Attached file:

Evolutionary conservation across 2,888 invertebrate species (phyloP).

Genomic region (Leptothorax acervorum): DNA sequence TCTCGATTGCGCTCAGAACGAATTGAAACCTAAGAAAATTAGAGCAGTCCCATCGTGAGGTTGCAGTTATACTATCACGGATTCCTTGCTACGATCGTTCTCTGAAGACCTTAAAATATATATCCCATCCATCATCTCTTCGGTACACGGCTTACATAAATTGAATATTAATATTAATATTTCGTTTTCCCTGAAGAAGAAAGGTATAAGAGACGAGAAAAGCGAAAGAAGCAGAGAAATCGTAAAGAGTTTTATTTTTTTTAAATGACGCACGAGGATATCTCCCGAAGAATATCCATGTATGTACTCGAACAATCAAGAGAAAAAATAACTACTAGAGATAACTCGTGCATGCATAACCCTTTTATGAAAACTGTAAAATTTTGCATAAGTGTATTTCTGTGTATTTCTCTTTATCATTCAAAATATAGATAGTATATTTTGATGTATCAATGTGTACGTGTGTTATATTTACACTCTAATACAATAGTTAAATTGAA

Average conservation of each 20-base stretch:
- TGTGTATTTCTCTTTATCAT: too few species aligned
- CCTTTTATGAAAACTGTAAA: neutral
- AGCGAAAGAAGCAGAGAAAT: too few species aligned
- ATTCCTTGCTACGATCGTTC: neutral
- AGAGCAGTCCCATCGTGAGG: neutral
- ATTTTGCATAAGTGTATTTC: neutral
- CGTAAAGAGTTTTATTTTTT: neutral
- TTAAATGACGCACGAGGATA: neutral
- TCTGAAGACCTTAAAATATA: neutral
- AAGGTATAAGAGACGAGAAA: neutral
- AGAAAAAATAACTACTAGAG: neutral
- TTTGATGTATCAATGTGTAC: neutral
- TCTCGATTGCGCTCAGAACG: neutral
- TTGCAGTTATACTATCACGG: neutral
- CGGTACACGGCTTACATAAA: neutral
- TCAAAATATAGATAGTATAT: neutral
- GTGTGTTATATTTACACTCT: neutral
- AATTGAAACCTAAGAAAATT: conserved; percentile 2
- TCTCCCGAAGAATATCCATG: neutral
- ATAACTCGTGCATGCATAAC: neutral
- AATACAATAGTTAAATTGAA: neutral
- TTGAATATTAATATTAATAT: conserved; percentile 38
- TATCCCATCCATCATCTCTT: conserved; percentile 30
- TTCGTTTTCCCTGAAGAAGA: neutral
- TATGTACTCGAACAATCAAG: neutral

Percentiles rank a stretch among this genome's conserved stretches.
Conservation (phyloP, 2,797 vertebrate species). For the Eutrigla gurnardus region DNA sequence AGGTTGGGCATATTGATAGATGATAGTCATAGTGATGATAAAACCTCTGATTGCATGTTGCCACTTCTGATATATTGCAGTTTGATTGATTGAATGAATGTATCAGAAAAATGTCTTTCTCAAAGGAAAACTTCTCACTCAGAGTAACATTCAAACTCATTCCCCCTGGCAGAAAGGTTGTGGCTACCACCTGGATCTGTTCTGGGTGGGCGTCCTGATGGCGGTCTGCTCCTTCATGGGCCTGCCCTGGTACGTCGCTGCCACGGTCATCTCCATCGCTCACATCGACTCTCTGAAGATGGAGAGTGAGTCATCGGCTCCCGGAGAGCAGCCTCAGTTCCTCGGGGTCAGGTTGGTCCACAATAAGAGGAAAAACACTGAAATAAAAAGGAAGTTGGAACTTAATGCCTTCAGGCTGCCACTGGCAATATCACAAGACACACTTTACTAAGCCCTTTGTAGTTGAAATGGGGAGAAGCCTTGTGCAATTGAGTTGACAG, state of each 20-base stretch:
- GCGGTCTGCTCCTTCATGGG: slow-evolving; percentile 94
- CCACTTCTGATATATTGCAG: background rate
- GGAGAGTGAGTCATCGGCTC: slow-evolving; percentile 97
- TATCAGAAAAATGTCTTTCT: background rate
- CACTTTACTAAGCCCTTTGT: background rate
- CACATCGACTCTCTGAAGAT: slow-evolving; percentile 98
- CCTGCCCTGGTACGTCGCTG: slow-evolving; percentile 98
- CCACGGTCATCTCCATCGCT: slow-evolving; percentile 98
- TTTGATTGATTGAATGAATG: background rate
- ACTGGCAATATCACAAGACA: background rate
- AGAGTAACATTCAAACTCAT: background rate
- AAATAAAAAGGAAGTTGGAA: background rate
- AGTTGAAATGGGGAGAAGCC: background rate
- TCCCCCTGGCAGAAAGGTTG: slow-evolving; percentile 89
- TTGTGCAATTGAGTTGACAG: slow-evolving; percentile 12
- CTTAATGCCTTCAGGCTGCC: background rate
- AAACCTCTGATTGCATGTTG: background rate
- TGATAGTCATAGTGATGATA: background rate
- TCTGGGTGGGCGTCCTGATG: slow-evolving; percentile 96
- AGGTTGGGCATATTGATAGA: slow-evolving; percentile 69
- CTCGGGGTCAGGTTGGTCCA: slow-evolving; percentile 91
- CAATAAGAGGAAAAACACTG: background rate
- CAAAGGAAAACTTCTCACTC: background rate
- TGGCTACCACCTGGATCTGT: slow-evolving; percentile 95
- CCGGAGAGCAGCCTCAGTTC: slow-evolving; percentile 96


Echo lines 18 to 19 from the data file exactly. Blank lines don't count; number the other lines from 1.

- CGGTACACGGCTTACATAAA: neutral
- TCAAAATATAGATAGTATAT: neutral